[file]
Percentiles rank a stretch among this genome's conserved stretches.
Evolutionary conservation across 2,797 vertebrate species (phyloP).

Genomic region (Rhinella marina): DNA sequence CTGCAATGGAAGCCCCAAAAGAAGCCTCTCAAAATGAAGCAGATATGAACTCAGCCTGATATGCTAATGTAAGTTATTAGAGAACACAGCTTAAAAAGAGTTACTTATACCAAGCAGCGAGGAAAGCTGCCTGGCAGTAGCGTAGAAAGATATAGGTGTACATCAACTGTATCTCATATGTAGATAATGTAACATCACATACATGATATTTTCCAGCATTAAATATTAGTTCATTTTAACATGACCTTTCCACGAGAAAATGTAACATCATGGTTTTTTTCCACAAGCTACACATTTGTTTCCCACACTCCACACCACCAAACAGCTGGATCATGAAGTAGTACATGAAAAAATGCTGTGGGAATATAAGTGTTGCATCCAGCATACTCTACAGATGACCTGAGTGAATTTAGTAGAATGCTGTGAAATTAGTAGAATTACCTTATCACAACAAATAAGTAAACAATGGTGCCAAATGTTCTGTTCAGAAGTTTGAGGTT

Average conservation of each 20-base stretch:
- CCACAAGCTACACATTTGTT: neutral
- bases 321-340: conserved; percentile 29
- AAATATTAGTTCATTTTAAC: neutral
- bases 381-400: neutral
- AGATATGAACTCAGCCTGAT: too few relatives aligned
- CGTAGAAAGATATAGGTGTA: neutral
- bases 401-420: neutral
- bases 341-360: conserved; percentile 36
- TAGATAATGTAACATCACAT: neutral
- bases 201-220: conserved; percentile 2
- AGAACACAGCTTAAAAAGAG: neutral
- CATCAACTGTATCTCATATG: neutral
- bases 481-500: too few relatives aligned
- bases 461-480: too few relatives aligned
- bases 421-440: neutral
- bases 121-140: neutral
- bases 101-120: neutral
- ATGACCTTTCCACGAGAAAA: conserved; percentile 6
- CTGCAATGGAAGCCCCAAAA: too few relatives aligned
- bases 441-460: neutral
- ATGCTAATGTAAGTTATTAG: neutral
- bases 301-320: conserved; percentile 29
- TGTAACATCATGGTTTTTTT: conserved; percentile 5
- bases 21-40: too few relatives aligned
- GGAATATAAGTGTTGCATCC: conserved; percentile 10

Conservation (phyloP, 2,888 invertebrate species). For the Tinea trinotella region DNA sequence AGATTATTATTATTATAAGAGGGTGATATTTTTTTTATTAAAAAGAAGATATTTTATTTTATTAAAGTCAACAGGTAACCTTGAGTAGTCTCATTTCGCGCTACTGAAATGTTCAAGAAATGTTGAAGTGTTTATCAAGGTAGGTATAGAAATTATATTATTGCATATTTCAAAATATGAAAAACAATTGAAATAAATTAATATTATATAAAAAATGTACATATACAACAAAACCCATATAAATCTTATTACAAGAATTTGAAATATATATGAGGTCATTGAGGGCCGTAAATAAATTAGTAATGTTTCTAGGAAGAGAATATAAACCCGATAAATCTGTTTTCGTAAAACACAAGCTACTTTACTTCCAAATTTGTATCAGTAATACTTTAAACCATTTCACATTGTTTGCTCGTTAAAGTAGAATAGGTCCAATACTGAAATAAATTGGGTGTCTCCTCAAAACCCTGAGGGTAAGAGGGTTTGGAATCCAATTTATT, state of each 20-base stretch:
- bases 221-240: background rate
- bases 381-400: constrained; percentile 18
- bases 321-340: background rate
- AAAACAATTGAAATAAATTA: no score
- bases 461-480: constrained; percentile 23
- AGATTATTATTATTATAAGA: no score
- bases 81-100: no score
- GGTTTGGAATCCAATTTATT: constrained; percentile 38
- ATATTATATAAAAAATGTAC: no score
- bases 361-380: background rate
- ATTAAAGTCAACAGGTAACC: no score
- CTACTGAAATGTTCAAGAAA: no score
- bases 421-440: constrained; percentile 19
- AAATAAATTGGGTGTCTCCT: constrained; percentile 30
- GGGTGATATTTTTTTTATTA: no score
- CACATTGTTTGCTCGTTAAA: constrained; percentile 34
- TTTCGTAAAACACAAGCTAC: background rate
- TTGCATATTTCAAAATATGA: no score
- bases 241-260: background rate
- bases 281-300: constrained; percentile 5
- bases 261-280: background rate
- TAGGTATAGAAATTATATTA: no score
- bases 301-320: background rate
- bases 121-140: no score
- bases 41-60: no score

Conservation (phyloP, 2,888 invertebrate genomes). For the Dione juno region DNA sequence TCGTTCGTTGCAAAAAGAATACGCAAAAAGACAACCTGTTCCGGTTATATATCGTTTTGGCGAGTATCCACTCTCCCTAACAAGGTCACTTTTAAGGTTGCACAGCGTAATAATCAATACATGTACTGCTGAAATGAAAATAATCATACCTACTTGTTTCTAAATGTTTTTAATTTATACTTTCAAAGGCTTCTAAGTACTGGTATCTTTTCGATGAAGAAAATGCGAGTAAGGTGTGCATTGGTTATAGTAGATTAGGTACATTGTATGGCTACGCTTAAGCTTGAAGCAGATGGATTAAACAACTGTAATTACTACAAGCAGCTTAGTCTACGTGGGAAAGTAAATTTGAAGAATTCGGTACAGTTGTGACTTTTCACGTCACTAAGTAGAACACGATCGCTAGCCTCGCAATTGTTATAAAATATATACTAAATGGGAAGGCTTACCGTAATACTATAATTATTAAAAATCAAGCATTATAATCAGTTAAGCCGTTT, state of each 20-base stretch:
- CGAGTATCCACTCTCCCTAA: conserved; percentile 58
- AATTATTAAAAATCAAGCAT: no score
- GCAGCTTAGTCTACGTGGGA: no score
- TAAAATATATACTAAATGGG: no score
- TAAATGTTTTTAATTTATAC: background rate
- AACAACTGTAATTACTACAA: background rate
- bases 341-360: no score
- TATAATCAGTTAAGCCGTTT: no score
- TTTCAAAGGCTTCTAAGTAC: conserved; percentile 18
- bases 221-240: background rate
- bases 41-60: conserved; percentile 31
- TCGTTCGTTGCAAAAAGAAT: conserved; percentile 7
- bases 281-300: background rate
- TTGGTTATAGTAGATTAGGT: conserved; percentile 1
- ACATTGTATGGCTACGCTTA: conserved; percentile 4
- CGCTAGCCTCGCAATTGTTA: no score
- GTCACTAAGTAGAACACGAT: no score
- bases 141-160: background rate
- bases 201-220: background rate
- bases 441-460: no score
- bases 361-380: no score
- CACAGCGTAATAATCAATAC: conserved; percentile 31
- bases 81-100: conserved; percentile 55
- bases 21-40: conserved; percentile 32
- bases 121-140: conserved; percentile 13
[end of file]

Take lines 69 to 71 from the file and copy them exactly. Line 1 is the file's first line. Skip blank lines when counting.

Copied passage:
- bases 281-300: background rate
- TTGGTTATAGTAGATTAGGT: conserved; percentile 1
- ACATTGTATGGCTACGCTTA: conserved; percentile 4